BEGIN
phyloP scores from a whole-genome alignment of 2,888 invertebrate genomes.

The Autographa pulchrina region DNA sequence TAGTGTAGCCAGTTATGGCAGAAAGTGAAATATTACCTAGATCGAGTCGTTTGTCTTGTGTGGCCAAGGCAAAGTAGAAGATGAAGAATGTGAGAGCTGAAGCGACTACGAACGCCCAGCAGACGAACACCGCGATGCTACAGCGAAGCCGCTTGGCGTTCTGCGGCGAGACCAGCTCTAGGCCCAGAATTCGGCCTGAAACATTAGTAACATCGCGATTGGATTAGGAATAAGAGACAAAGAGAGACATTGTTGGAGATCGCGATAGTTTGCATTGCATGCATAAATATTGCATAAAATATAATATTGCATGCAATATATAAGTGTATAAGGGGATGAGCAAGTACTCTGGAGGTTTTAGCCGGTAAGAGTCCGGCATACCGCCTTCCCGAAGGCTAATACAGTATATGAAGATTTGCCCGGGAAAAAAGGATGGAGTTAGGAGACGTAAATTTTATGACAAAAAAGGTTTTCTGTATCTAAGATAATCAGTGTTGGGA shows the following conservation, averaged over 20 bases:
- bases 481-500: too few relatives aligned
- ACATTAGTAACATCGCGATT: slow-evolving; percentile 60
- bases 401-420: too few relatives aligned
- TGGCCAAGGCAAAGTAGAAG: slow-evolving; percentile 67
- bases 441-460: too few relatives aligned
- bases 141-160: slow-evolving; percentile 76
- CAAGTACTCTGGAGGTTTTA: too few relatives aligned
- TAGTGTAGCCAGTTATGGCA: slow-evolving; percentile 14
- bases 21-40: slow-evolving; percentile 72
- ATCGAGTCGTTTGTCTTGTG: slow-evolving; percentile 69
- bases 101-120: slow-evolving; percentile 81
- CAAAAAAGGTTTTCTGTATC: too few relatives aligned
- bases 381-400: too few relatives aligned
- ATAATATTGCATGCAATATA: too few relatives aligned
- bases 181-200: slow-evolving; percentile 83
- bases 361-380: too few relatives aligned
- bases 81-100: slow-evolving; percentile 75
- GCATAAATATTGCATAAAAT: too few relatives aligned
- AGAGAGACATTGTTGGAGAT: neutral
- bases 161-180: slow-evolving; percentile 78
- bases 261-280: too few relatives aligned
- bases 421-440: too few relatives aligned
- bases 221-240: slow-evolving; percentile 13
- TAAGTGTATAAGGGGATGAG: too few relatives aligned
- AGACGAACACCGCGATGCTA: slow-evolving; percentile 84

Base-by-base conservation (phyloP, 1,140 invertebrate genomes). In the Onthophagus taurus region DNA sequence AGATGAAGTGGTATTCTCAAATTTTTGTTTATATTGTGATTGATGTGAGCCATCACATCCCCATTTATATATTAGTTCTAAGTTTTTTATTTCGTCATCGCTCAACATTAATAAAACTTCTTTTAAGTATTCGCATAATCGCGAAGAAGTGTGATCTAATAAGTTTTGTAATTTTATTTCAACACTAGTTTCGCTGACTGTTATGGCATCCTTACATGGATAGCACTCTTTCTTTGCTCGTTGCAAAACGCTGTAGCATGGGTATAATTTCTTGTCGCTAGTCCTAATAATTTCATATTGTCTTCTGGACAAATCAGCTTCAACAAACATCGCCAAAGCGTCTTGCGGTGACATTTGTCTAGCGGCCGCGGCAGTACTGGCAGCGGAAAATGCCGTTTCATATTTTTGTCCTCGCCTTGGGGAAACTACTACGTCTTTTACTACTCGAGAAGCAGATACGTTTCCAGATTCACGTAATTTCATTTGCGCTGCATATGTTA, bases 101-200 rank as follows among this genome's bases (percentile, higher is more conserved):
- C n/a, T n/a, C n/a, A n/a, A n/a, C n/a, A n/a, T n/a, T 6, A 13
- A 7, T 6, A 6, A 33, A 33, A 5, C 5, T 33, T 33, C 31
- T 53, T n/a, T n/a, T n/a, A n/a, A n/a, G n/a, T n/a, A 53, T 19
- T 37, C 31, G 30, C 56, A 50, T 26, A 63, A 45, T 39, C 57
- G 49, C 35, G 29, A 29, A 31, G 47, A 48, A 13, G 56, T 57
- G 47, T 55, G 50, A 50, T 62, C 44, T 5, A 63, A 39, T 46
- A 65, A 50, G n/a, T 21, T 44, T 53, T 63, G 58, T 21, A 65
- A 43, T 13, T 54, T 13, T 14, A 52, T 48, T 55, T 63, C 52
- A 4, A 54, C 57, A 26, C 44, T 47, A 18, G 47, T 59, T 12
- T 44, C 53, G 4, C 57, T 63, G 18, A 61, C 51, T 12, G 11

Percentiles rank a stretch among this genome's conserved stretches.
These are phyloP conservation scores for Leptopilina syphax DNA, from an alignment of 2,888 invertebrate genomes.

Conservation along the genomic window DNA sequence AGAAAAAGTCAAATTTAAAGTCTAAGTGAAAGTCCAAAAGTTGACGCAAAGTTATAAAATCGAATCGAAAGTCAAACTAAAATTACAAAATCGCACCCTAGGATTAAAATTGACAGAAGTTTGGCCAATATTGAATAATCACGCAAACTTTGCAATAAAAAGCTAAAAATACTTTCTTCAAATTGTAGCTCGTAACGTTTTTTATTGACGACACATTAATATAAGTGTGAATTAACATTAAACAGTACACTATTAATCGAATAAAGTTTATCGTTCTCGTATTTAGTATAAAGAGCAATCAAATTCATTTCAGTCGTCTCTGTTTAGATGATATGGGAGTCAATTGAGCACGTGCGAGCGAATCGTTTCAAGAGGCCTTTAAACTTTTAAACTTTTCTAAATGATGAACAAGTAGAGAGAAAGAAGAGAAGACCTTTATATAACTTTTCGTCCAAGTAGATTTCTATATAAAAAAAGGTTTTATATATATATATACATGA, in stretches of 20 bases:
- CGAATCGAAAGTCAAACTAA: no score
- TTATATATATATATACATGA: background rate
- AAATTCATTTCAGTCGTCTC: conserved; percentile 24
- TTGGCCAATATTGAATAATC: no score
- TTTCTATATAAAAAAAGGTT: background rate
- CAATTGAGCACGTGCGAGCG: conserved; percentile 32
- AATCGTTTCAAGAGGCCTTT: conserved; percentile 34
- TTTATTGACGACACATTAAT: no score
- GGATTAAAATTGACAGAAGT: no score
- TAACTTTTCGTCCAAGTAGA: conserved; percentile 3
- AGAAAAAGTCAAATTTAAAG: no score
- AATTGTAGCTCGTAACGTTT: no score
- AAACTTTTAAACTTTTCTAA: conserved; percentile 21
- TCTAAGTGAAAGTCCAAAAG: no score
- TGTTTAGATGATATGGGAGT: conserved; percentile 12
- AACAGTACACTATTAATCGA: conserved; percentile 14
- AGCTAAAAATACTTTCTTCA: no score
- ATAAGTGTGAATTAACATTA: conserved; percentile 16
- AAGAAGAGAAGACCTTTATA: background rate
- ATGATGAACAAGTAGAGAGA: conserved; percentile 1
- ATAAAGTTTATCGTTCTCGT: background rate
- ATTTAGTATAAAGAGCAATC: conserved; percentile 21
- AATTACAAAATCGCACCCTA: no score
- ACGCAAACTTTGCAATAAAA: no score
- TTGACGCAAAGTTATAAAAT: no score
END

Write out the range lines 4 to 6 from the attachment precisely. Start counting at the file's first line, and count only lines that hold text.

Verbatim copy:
- ACATTAGTAACATCGCGATT: slow-evolving; percentile 60
- bases 401-420: too few relatives aligned
- TGGCCAAGGCAAAGTAGAAG: slow-evolving; percentile 67